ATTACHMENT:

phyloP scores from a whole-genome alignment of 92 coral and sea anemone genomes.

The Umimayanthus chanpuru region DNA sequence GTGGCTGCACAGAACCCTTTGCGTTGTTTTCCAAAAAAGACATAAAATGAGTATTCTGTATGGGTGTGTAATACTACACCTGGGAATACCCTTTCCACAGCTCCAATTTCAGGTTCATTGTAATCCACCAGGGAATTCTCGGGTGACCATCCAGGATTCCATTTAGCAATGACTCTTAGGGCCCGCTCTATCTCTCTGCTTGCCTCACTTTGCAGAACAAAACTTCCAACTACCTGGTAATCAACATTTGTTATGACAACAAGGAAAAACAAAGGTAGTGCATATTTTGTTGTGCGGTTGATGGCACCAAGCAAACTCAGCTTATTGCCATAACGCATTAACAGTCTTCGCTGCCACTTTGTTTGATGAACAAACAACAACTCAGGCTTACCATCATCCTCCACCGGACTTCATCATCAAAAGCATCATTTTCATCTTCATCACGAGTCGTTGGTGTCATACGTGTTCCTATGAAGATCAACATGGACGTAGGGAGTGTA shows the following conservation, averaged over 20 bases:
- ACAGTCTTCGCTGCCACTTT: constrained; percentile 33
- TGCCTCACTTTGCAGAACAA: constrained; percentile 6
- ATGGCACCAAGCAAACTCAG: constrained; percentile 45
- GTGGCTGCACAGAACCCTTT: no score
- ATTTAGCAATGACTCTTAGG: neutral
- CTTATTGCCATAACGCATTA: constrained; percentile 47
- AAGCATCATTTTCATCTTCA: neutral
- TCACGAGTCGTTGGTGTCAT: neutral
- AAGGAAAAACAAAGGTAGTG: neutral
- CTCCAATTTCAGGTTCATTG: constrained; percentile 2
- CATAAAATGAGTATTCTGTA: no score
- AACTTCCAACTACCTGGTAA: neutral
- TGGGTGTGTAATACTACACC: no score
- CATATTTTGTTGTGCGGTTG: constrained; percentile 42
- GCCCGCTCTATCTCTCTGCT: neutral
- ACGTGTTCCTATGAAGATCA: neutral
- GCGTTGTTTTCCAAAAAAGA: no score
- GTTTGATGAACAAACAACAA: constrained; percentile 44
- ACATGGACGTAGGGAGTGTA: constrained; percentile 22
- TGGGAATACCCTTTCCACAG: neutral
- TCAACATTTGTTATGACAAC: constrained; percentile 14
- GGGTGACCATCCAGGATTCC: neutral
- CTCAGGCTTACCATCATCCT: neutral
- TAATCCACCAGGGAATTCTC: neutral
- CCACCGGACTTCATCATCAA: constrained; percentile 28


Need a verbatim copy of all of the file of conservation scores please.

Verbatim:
phyloP scores from a whole-genome alignment of 92 coral and sea anemone genomes.

The Umimayanthus chanpuru region DNA sequence GTGGCTGCACAGAACCCTTTGCGTTGTTTTCCAAAAAAGACATAAAATGAGTATTCTGTATGGGTGTGTAATACTACACCTGGGAATACCCTTTCCACAGCTCCAATTTCAGGTTCATTGTAATCCACCAGGGAATTCTCGGGTGACCATCCAGGATTCCATTTAGCAATGACTCTTAGGGCCCGCTCTATCTCTCTGCTTGCCTCACTTTGCAGAACAAAACTTCCAACTACCTGGTAATCAACATTTGTTATGACAACAAGGAAAAACAAAGGTAGTGCATATTTTGTTGTGCGGTTGATGGCACCAAGCAAACTCAGCTTATTGCCATAACGCATTAACAGTCTTCGCTGCCACTTTGTTTGATGAACAAACAACAACTCAGGCTTACCATCATCCTCCACCGGACTTCATCATCAAAAGCATCATTTTCATCTTCATCACGAGTCGTTGGTGTCATACGTGTTCCTATGAAGATCAACATGGACGTAGGGAGTGTA shows the following conservation, averaged over 20 bases:
- ACAGTCTTCGCTGCCACTTT: constrained; percentile 33
- TGCCTCACTTTGCAGAACAA: constrained; percentile 6
- ATGGCACCAAGCAAACTCAG: constrained; percentile 45
- GTGGCTGCACAGAACCCTTT: no score
- ATTTAGCAATGACTCTTAGG: neutral
- CTTATTGCCATAACGCATTA: constrained; percentile 47
- AAGCATCATTTTCATCTTCA: neutral
- TCACGAGTCGTTGGTGTCAT: neutral
- AAGGAAAAACAAAGGTAGTG: neutral
- CTCCAATTTCAGGTTCATTG: constrained; percentile 2
- CATAAAATGAGTATTCTGTA: no score
- AACTTCCAACTACCTGGTAA: neutral
- TGGGTGTGTAATACTACACC: no score
- CATATTTTGTTGTGCGGTTG: constrained; percentile 42
- GCCCGCTCTATCTCTCTGCT: neutral
- ACGTGTTCCTATGAAGATCA: neutral
- GCGTTGTTTTCCAAAAAAGA: no score
- GTTTGATGAACAAACAACAA: constrained; percentile 44
- ACATGGACGTAGGGAGTGTA: constrained; percentile 22
- TGGGAATACCCTTTCCACAG: neutral
- TCAACATTTGTTATGACAAC: constrained; percentile 14
- GGGTGACCATCCAGGATTCC: neutral
- CTCAGGCTTACCATCATCCT: neutral
- TAATCCACCAGGGAATTCTC: neutral
- CCACCGGACTTCATCATCAA: constrained; percentile 28